Woman charged in threat against Genesee County health officials
A woman has been charged in connection with an alleged threat against Genesee County health officials this week following a recent student mask mandate.
Helaina Burt was arraigned Friday through 67th District Court in Flint on one felony count of making a false report or threat of terrorism and two misdemeanor counts of malicious use of a telecommunications device, records show.
Bond was set at $22,000. A judge ordered the Grand Blanc resident to follow an 8 p.m. curfew, avoid drugs and alcohol, not possess or purchase a firearm or other dangerous weapon and have no contact with the victims.
A probable cause conference is scheduled for 1 p.m. Sept. 9.
Matthew Norwood, the attorney listed as representing Burt, did not immediately respond to a request for comment Friday on the case.
Pamela Hackert, the medical health officer with the Genesee County Health Department, told The Detroit News this week she and deputy Health Officer Kayleigh Blaney received the threat by phone on Tuesday. She declined to describe it, citing the ongoing investigation.
Hackert said the threat was reported to the Genesee County Sheriff's Office and authorities "moved quickly."
Allegations of the threat came nearly two weeks after the county health department issued an order that students in kindergarten through sixth grades as well as teachers and staff must wear masks in schools and other settings regardless of vaccination status.
Mask mandates have sparked controversy in Metro Detroit as the new school year approaches and COVID-19 cases rise.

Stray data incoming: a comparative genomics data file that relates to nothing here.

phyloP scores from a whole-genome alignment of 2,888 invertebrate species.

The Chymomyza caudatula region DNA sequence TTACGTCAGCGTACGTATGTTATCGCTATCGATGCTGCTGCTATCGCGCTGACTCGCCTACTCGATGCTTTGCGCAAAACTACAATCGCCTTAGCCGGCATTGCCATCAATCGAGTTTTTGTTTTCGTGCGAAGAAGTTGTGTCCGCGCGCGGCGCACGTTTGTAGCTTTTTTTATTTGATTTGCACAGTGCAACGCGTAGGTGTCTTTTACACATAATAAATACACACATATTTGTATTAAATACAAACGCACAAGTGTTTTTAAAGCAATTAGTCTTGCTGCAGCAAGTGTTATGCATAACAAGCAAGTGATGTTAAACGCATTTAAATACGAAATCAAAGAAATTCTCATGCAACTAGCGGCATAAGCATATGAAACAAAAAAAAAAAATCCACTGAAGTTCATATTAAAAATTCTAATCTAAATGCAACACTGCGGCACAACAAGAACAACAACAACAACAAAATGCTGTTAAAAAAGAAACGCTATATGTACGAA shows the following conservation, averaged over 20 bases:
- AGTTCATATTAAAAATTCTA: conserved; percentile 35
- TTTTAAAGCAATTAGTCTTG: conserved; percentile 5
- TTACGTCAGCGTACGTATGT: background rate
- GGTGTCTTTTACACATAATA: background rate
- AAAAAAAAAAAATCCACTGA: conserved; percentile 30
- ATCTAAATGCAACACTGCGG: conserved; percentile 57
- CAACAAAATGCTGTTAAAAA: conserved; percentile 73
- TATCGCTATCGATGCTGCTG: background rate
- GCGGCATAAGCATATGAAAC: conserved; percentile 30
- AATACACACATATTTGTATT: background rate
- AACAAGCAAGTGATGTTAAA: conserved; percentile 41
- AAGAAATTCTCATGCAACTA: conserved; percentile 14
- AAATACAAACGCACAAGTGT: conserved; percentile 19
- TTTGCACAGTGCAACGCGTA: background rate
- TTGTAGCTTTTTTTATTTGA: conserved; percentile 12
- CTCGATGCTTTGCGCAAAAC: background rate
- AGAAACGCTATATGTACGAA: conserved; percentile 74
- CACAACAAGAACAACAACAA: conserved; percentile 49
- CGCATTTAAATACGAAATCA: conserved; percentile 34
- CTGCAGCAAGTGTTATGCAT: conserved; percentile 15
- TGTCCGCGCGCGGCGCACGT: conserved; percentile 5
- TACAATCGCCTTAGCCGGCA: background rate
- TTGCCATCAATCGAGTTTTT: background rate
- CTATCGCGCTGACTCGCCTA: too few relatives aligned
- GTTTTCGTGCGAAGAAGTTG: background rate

Oakland County announced a policy Tuesday requiring masks for students and staff in all preschools as well as K-12 public schools regardless of vaccination status.
The next day, dozens of parents and students protested the decision outside county offices.
Hours later, others demonstrated at the Macomb County Health Department in a bid to have officials to issue a mask mandate.
On Friday, Wayne County started requiring local school districts to have students and school staff wear a face mask in school and during indoor events, regardless of vaccination status.
Gov. Gretchen Whitmer has defended her decision not to issue a statewide mask mandate despite advice from the state's chief medical executive as well as urging from federal officials and the White House.
She told reporters Monday there are mitigating measures such as vaccines, and added that nearly 35% of Michigan students were in districts that have implemented mask requirements.
Meanwhile, COVID-19 transmission is high enough in most of Michigan's 83 counties that many residents are urged under federal guidelines to wear masks in public, according to the Centers for Disease Control and Prevention.
The state this week added 12,204 cases and 117 deaths from the virus, the Michigan Department of Health and Human Services reported Friday.
Last week, Michigan reported 10,807 new cases, up 14% from the 9,467 cases disclosed over the previous seven-day period.
Michigan's COVID-19 hospitalizations now exceed 1,100 inpatients, and new infection numbers have been climbing for a month.
Through Thursday, 65.4% of Michigan residents age 16 or older had received at least one COVID-19 vaccine dose, according to the state health department.